Kenny Shields, who fronted Streetheart throughout its 40-year history, passed away yesterday. He was 69.

The band broke the news on its Facebook page. "It is with deep sadness and regret that we announce that our dear friend and bandmate Kenny Shields has passed away quietly and peacefully early this morning at the St. Boniface General Hospital in Winnipeg MB," guitarist Jeff Neill wrote. "By his side were his wife Elena, his daughter Julia and his sister Sharlene."

Earlier this month, Shields had emergency surgery to repair a heart problem. According to the band's Facebook post, he had only 20 percent efficiency on the left side and, in an effort to compensate, the right side was damaged, and fluid built up in his lungs. The band was had been on a break from their 40th anniversary farewell tour, with a final show in Winnipeg on Aug. 29, when Shields took ill.

"Our thanks to the caring and compassionate staff at the St. B for all the dignity and comfort that they provided for Kenny and his family throughout this difficult time," the message continued. "We are most grateful to each and every one of you for all the love, support and hope you have extended towards Kenny and his family over these last few weeks. We know personally how much that meant to Kenny and, that your kindness contributed to his inner peace in the end. We will keep you all updated as we move forward. Live your life. Love your life and, enjoy every moment of your life with the ones you love. RIP our dear brother. You will be missed. You will never be forgotten."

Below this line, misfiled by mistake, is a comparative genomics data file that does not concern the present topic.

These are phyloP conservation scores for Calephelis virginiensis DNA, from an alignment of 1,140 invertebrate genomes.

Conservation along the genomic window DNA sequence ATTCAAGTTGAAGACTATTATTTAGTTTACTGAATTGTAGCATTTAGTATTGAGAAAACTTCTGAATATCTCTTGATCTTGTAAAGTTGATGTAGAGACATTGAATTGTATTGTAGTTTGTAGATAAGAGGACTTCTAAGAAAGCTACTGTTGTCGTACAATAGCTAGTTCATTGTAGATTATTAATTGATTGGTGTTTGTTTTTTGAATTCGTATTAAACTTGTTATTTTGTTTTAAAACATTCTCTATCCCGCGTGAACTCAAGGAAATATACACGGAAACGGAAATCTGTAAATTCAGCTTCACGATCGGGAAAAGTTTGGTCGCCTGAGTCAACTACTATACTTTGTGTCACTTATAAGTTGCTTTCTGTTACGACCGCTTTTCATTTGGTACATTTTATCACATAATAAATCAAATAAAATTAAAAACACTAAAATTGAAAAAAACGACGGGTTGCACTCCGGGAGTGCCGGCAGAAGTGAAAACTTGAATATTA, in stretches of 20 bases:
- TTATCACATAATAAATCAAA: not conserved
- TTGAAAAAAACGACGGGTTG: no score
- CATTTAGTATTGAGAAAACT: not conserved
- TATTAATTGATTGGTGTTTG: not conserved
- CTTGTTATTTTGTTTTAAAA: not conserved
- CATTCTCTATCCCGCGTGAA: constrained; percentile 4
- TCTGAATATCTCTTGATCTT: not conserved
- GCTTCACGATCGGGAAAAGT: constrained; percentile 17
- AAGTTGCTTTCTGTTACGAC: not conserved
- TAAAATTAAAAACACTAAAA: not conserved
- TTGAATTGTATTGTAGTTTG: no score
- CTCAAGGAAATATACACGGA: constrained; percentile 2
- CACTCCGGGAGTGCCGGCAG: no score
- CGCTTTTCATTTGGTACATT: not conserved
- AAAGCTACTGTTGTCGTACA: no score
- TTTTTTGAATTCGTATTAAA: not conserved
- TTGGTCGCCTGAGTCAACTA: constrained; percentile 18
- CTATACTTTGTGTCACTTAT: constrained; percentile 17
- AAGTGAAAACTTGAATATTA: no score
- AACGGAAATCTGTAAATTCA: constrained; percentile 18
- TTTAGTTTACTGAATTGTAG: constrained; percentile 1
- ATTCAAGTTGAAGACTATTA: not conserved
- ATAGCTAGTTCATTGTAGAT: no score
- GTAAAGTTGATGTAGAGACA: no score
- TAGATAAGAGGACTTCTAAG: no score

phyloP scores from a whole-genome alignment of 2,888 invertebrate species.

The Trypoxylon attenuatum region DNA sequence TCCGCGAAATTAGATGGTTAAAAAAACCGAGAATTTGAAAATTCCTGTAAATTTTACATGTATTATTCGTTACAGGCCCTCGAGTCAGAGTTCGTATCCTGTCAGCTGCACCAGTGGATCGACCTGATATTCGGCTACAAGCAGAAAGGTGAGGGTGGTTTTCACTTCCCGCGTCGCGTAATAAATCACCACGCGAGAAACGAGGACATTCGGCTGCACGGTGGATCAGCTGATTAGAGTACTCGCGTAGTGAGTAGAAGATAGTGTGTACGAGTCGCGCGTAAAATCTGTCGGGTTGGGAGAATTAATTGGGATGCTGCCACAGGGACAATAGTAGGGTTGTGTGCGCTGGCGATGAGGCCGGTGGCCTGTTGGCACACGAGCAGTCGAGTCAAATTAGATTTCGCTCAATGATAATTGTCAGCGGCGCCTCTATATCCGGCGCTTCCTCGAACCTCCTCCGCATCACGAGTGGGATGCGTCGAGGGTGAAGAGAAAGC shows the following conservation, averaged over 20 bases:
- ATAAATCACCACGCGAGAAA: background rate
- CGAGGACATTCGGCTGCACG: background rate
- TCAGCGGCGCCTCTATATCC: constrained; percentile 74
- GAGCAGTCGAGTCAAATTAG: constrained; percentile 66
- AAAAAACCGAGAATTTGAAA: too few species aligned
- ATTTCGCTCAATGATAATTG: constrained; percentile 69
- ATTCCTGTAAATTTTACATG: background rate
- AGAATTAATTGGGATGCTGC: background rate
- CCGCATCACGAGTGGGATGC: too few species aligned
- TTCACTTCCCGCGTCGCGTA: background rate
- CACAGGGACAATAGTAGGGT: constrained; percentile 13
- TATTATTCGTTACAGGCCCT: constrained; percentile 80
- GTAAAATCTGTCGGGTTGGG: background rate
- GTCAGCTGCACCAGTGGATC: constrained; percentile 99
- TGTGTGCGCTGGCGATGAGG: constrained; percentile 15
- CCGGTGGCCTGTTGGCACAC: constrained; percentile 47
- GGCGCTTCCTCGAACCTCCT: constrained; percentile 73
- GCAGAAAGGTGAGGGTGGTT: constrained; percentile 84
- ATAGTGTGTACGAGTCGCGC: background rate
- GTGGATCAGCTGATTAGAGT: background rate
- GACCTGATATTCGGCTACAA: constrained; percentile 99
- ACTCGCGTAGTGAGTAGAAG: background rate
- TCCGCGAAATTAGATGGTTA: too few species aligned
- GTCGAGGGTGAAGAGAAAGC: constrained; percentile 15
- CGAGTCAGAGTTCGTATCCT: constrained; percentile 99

Streetheart began in Regina, Saskatchewan as a trio called Witness, Incoporated. Upon moving to Winnipeg, they added guitarist Paul Dean and drummer Matt Frenette in 1977. However, two records, Meanwhile Back in Paris and Under Heaven Over Hell, and a hit cover in Canada of the Rolling Stones' "Under My Thumb," Dean and Frenette left to form Loverboy. They continued with other members, and managed to earn six gold and four platinum albums before breaking up in 1983.

Other hits included "Action," "What Kind of Love Is This," "Draggin' You Down" and a cover of Them's "Here Comes the Night." The CBC says that, in their career they won two Ampex Golden Reel awards, a Music Express People's Choice Award as Most Popular Canadian Act, a Juno Award and were inducted into the Western Canadian Music Association Hall of Fame.

Billboard adds that Shields, Neill and founding keyboardist Daryl Gutheil reformed the band in 1999 with other members and had been mainstays on the Canadian circuit ever since.

Rocker Deaths: Artists We Lost in 2017